The main antagonist is unfortunately believable (His believability is great, of course, he’s just a massive mysoginistic jerk, especially when it comes to Elma.) And there is a variety of racial diversity in this book that is extremely relevant. Like, for instance, how a black or Taiwanese person might have a more difficult time becoming an astronaut than a white woman. Elma herself is forced to confront her own internalized racism throughout the book as a result of this.

The book is also extremely well researched, to the point where Mary had a chance to visit Nasa and had an astronaut helping her with terminology and making sure everything was 1950’s accurate in all things space (A fact which, as I understand, Mary is eminently pleased).

The Calculating stars is an excellent book in all of the right ways, tackling issues of Race, Gender and climate change while showing powerful healthy relationships, both friendship and marriage. As well as a diverse, complex cast of characters and a compelling plot that keep it moving. If any of this peaks your interest at all, I recommend you pick up this book.

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In Review: Dawn Among the Stars by Samantha Heuwagen

Aliens are real.

Our Sense of Security diminished, blown away into oblivion

Aliens are real.

The above excerpt is from the first page of Dawn Among the Stars, and hooked me the moment I read it. The book follows three different perspectives, all of whom the reader meets to some level in the first chapter but with very different experiences, as they deal with the aftermath of an alien invasion.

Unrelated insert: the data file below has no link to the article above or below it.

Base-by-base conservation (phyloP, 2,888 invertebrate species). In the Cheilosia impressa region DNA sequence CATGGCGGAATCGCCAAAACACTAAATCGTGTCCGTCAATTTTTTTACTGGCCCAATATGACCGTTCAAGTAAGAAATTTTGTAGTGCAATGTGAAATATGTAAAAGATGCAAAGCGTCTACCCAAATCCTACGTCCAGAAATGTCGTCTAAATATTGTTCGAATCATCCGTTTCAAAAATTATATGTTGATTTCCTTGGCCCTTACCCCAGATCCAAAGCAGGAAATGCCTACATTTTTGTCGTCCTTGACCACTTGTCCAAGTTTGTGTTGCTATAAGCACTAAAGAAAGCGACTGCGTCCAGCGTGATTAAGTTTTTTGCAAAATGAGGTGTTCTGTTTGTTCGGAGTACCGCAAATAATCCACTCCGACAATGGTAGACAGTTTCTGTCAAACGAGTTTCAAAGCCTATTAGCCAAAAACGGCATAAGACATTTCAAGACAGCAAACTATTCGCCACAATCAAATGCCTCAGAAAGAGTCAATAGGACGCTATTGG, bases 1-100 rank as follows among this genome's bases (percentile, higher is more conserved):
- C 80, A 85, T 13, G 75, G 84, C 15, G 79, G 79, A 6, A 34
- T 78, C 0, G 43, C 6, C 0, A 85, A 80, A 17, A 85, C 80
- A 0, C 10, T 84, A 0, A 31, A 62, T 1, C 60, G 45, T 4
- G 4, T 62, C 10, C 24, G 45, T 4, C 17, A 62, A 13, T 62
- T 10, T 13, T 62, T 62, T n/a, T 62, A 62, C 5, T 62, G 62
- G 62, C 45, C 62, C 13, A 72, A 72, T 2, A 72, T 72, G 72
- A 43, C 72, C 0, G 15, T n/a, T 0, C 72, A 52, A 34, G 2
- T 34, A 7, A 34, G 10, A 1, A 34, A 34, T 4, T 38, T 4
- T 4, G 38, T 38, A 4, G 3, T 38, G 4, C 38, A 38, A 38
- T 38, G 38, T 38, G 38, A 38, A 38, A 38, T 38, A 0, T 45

In particular it focuses on the mental health aspects of it, PTSD, depression, anxiety, all while presenting a compelling story of survival, endurance, and hope in the face of extreme adversity. And all three perspectives were handled wonderfully.

Between the three perspectives, each is written in first person. Additionally, the book follows one character all the way through to a certain point, then another, then another, without returning to a previous characters perspective (There will be a sequel at some point). The author handled returning to the same timeframe wonderfully and, while small bits of information are repeated between characters, never did it feel repetitive or like the author was trying to reexplain everything again and again.

Even when small things are repeated, its because the characters genuinely need to know, and sometimes we the reader get even more information than we had. Expanding on the mystery of who either race of aliens is and why the fight is happening

I picked this book up because the entire premise fascinated me and it very much delivered. The perspectives were unique and distinct and the portrayals of the mental health effects of an alien invasion were real and very well portrayed. Without getting into spoilers, there is even a budding human alien relationship I liked more than in Freedoms Landing, which I previously reviewed. Though I suspect this is for surrounding world reasons than anything else.

I did have a couple of gripes. There was a small plot hole that I noticed, but the story flowed seamlessly in spite of it. I also didn’t like the cliffhanger ending, but that will be resolved when the sequel comes out.

Overall, I would still recommend this book, especially to people who like scifi and realistic portrayals of mental illness